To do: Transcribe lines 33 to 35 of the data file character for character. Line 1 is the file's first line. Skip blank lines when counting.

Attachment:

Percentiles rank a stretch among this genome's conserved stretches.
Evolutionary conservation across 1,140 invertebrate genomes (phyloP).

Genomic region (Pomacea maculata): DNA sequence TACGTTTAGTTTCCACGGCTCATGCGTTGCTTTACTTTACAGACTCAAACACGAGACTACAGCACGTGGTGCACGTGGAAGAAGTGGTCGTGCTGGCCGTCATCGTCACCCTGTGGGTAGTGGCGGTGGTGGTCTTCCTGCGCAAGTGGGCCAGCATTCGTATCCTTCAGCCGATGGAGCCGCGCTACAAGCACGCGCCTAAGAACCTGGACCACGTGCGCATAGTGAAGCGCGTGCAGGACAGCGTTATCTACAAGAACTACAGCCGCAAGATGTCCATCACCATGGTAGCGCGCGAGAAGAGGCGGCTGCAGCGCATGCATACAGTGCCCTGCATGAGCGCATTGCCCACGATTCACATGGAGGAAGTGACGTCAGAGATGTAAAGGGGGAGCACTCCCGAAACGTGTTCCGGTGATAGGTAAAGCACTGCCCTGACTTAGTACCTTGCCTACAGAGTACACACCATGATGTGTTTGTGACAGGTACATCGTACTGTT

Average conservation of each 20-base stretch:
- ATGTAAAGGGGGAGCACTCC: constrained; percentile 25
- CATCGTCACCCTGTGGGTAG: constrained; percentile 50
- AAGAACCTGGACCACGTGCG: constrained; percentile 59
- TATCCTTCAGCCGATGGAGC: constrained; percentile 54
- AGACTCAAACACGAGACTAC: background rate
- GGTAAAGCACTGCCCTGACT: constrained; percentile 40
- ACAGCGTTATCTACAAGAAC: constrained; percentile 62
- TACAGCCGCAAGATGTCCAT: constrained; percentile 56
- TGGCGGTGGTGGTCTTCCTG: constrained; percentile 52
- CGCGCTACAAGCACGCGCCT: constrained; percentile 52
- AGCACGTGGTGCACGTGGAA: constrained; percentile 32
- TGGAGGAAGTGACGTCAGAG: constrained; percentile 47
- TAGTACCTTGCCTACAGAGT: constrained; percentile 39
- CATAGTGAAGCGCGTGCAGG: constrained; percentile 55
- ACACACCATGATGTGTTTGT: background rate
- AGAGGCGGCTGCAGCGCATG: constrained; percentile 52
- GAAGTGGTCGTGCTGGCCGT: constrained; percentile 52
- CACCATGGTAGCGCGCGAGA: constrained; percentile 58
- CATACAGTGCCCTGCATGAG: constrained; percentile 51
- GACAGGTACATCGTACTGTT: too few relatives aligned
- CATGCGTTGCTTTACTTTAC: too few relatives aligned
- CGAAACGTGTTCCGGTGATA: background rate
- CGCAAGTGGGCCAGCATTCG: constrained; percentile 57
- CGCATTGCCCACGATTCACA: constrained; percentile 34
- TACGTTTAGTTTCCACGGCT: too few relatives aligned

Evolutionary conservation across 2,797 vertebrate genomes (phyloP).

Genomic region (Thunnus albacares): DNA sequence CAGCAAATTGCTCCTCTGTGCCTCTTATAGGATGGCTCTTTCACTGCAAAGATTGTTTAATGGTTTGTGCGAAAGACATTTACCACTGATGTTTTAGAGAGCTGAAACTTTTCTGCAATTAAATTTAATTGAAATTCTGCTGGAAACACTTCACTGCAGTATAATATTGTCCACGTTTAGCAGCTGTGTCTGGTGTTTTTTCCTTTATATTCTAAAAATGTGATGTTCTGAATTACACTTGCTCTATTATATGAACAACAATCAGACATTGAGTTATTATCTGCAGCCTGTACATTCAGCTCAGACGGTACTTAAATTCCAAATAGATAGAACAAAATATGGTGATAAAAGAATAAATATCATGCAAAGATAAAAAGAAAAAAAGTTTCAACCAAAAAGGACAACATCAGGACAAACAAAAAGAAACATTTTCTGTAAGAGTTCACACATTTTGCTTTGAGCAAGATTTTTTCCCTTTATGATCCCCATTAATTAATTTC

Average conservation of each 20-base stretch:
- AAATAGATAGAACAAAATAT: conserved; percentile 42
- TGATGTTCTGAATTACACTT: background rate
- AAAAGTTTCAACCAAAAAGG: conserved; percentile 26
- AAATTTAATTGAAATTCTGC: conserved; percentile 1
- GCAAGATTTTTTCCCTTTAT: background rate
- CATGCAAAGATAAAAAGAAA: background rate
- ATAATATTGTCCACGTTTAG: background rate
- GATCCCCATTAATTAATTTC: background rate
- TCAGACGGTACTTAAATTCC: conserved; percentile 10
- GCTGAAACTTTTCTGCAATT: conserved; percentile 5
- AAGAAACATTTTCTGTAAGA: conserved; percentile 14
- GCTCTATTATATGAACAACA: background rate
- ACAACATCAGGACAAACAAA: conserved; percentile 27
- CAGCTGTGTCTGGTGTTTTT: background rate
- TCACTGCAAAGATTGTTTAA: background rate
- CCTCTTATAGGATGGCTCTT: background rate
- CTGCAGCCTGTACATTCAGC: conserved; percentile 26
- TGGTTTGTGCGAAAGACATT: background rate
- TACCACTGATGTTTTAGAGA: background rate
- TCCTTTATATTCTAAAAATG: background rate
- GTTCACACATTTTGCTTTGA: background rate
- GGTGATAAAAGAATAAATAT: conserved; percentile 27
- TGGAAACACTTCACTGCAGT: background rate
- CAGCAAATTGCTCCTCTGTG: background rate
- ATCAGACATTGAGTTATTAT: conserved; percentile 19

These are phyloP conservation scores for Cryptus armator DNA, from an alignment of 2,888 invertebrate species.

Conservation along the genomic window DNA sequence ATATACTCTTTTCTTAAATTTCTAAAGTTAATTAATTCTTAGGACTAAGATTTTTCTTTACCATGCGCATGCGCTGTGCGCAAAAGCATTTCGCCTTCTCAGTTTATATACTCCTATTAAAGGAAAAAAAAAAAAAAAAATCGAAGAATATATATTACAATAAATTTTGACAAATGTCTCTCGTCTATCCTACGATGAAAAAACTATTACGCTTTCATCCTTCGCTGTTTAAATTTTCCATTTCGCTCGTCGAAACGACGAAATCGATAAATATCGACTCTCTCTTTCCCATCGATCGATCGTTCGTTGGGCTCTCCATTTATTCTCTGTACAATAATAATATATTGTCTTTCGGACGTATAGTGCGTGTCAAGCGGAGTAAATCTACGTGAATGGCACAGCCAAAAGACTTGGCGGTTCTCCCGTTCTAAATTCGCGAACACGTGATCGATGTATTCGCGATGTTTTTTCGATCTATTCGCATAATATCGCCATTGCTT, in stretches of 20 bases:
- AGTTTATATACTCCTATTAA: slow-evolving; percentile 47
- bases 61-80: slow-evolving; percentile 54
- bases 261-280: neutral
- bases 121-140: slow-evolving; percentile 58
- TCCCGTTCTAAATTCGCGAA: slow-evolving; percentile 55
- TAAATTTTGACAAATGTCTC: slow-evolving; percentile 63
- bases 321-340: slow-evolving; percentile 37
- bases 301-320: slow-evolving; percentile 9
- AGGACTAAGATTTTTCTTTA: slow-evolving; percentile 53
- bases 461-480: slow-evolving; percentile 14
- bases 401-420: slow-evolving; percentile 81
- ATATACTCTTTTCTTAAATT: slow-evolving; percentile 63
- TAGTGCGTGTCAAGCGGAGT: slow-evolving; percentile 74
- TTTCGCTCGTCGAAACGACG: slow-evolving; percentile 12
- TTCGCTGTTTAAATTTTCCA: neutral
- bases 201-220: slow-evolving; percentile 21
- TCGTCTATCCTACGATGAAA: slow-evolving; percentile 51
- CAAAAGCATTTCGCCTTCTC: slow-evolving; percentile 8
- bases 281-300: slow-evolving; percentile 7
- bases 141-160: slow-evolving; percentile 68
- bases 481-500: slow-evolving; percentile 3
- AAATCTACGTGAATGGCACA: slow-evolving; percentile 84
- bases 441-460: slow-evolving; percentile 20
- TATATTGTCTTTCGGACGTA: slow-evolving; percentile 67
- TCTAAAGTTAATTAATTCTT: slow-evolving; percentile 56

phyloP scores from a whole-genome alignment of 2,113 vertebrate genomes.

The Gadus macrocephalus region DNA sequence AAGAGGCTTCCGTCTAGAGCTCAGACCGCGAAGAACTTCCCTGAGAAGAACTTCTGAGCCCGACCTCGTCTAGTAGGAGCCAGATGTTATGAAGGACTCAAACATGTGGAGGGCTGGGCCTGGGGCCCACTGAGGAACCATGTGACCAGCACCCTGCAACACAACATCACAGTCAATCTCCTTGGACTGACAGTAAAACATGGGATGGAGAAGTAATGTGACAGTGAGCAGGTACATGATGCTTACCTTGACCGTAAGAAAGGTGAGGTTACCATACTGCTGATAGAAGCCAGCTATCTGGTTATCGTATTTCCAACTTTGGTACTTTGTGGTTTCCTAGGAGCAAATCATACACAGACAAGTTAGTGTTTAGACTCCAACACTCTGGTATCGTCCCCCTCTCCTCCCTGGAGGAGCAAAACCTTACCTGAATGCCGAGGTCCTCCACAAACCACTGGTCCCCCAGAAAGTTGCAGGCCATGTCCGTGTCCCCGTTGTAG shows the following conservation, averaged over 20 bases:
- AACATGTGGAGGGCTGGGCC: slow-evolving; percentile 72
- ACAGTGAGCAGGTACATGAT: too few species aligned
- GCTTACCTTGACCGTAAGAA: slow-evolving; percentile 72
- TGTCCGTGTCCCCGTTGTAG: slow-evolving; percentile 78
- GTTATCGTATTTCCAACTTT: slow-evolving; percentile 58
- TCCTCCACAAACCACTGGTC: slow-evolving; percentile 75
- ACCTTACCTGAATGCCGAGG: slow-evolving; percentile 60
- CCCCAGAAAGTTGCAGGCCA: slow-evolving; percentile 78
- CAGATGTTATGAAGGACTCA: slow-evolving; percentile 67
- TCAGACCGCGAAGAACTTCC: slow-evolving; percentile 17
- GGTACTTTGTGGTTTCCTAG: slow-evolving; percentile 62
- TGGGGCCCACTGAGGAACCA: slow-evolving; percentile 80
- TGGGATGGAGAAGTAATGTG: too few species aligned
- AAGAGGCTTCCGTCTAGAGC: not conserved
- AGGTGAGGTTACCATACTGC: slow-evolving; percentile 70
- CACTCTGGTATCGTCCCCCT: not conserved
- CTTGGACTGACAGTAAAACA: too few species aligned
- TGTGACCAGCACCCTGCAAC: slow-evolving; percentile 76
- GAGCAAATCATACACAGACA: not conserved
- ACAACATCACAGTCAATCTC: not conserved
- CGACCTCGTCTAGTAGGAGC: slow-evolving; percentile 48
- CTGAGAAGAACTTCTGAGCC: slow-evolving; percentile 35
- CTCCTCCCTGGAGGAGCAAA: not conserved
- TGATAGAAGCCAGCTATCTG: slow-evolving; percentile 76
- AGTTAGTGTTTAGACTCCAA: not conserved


- AAATAGATAGAACAAAATAT: conserved; percentile 42
- TGATGTTCTGAATTACACTT: background rate
- AAAAGTTTCAACCAAAAAGG: conserved; percentile 26